Perhaps California’s most beautiful and diverse wilderness terrain, Clipper Mountain Wilderness, is located just 28 miles east of Ludlow, California. This majestic mountain wilderness contains deep canyons, seeps, hidden springs, snow-capped peaks during winter, and vast alluvial fans.
Towards the northeast of this 35,731 acre BLM land, a group of volcanic mountains rises, the tallest of which, Clipper Mountain, sits at 4,625 ft. This is the most iconic landmark in this vast wilderness area that is home to abundant wildlife and a unique and diverse ecosystem.
In February of 2016, Clipper Mountain Wilderness was included as part of the Mojave Trails National Monument, located in San Bernardino County, California. The wilderness region is essentially a large mesa surrounded by canyons, hills, and volcanic mountains and lies on the eastern side of the Mojave desert.
Nature lovers looking for a scenic, remote and rugged wilderness landscape for hiking, camping, climbing, and other outdoor recreational activities should set their GPS to Clipper Mountain Wilderness for the adventure of a lifetime!
Clipper Mountain Wilderness lies about 28 miles east of the small town of Ludlow, California or 50 miles west of Needles, California. The wilderness region is situated between Interstate 40 and Route 66. If driving from Needles, CA, take Interstate 40 and drive west for about 25 miles. Take the exit to Mountain Spring Road and exit south to National Trails Hwy. Head west for about 20 miles to BLM Route NS203. Turn right here and continue on for another half a mile to arrive at your destination.
The southern boundary of the wilderness can be accessed from Route 66, from Ludlow, CA on to Danby Road. This dirt road heads north for over two miles to the intersection of the South California Gas Pipeline. You will need a high clearance vehicle if you plan on taking this route and parking is strictly prohibited here so you will have to get dropped off and picked up.
Clipper Mountain Wilderness is managed by the Burea of Land Management that helps preserve this region’s fragile ecosystem, wildlife, and natural habitats. While camping anywhere along Clipper Mountain Wilderness always try to choose a campsite that has been used before and adhere to the seven standard Leave-No-Trace principles. Primitive camping is allowed for 14 days at a stretch. Pets are allowed in the wilderness area as long as they are leashed.
Located on the fringes of the Mojave Trails National Monument lies Afton Canyon Campground. The campground has 22 primitive campsites for tents, RVs and trailers. The campground offers little in terms of modern amenities. It is largely meant for those that enjoy primitive outdoor camping with basic facilities such as picnic tables, bathrooms, garbage disposal, and fire rings provided at the campground. Afton Canyon campground is one of the few places in the Mojave Desert where water flows almost all year round. The campground is also managed by the Burea of Land Management and is family-friendly. The campground also welcomes pets and is open all year round.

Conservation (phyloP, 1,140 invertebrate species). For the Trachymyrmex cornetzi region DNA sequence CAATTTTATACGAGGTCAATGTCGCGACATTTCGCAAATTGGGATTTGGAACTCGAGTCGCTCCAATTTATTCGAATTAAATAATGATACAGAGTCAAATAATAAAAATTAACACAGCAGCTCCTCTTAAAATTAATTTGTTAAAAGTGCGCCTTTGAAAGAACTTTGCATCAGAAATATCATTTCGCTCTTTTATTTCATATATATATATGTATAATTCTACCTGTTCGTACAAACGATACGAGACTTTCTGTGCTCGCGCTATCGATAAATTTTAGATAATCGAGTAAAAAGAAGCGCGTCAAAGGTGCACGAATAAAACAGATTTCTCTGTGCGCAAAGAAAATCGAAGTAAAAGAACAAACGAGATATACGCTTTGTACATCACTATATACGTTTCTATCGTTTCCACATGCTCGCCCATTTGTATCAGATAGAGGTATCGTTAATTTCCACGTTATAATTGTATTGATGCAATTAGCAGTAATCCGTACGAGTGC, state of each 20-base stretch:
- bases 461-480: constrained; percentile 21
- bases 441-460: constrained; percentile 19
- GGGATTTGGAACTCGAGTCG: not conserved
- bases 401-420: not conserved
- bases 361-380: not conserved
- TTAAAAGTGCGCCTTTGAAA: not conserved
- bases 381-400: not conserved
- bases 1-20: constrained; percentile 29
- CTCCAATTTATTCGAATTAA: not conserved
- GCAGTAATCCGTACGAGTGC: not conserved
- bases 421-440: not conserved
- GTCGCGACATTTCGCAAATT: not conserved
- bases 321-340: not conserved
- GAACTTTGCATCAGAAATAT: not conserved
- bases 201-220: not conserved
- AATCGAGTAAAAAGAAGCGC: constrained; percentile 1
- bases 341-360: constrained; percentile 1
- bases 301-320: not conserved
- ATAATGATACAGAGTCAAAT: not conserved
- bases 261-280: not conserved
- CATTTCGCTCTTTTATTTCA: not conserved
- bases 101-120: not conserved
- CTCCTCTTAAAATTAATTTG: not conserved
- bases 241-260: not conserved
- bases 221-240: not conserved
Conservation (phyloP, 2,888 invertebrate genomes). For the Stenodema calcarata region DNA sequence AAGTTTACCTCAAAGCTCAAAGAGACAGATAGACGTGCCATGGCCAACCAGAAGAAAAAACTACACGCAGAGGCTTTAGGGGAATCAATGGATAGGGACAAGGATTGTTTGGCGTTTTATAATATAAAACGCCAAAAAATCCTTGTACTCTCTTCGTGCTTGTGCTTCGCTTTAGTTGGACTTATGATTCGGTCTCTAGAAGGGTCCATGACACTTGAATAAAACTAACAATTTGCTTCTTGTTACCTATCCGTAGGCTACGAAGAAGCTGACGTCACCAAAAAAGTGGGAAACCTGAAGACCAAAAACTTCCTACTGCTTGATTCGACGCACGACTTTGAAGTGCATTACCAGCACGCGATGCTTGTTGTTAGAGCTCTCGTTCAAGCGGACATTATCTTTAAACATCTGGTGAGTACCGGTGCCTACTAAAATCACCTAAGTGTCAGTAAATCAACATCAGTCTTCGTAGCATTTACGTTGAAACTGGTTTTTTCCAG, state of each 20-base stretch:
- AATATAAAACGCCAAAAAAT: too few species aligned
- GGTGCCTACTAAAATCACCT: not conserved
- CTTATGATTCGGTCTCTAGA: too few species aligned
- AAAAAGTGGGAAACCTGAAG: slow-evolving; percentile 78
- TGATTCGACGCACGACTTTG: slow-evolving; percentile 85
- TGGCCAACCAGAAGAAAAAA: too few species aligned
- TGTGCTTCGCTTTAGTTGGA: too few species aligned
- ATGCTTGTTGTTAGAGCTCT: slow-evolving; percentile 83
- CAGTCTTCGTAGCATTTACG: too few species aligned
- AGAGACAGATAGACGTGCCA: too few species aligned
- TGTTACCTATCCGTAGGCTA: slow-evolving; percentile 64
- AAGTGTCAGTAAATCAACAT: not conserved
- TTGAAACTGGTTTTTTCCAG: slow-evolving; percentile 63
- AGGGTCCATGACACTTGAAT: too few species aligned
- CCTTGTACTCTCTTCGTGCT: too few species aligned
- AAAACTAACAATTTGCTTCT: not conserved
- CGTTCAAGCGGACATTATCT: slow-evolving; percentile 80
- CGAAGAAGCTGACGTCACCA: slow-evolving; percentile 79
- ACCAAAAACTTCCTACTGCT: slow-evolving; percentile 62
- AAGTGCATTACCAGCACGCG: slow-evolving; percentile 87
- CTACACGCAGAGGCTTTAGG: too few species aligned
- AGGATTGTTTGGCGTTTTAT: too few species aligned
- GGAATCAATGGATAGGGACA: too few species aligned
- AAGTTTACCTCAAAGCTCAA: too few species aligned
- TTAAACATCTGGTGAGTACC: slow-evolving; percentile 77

Hiking is permitted throughout the wilderness area and is perhaps the most popular activity here. Nature lovers young and old come to experience and explore this exotic wilderness region, often with their pets, enjoying the many sights and wonders it has to offer.
One of the most popular hiking trails often trekked by visitor traces is aWorld War II-era trail that rises seven miles up into the Clipper Mountain Range. The trail often rewards hikers with sightings of the bighorn sheep that the area is renowned for.
If you prefer exploring nature on horseback, Clipper Mountain Wilderness will not disappoint. The entire region permits the use of horses and this is perhaps one of the best ways to explore large areas of this beautiful wilderness. Make sure to pack all supplies for both you and your horse, as vegetation and water are sparse in the region.
Clipper Mountain Wilderness is home to plenty of wildlife. A variety of flora and fauna species thrive in the region. The area's thin plant cover is typical of what you would expect, being in the Mojave desert. Creosote bush scrub occupies the lowlands, with mixed desert scrub in the upper regions.
However, when the lower alluvial fans or washes are wet enough, they give life to brittlebush, palo verde, catclaw, ocotillo, and other desert wildflowers. Wildlife is also plentiful here. The wilderness region is home to a herd of desert bighorn sheep and is also considered essential habitat for the now endangered desert tortoise.
Hummingbird Peak is another towering peak amidst the cluster of volcanic mountains. It rises to an elevation of over 3,600 ft. and is about a mile west of Hummingbird Spring. This is a freshwater spring, among the very few in this region, so it is a great spot to restock on water supplies in case you are running low.
Clipper Mountain lies at the center of the small rugged volcanic mountain range that stretches from the northeast to the southwest region of the wilderness area. The mountain range is characterized by yellow and dark brown horizontally striped mesas. Clipper Mountain rises up to an elevation of 4,625 ft. of a long narrow ridge that simply drops off from both sides.
A famous landmark in the region Castle Dome rises to an elevation of nearly 3,300 ft. and is the only named peak in the range. It also offers perhaps one of the best hiking experiences in the Mohave desert, and the area is quite remote.
The hike itself is both challenging and rewarding. The summit of Castle Dome looks like a mess of spires and quite a daunting challenge, but appearances can be deceiving. It is not as hard to summit as its looks might suggest, provided you are in decent shape.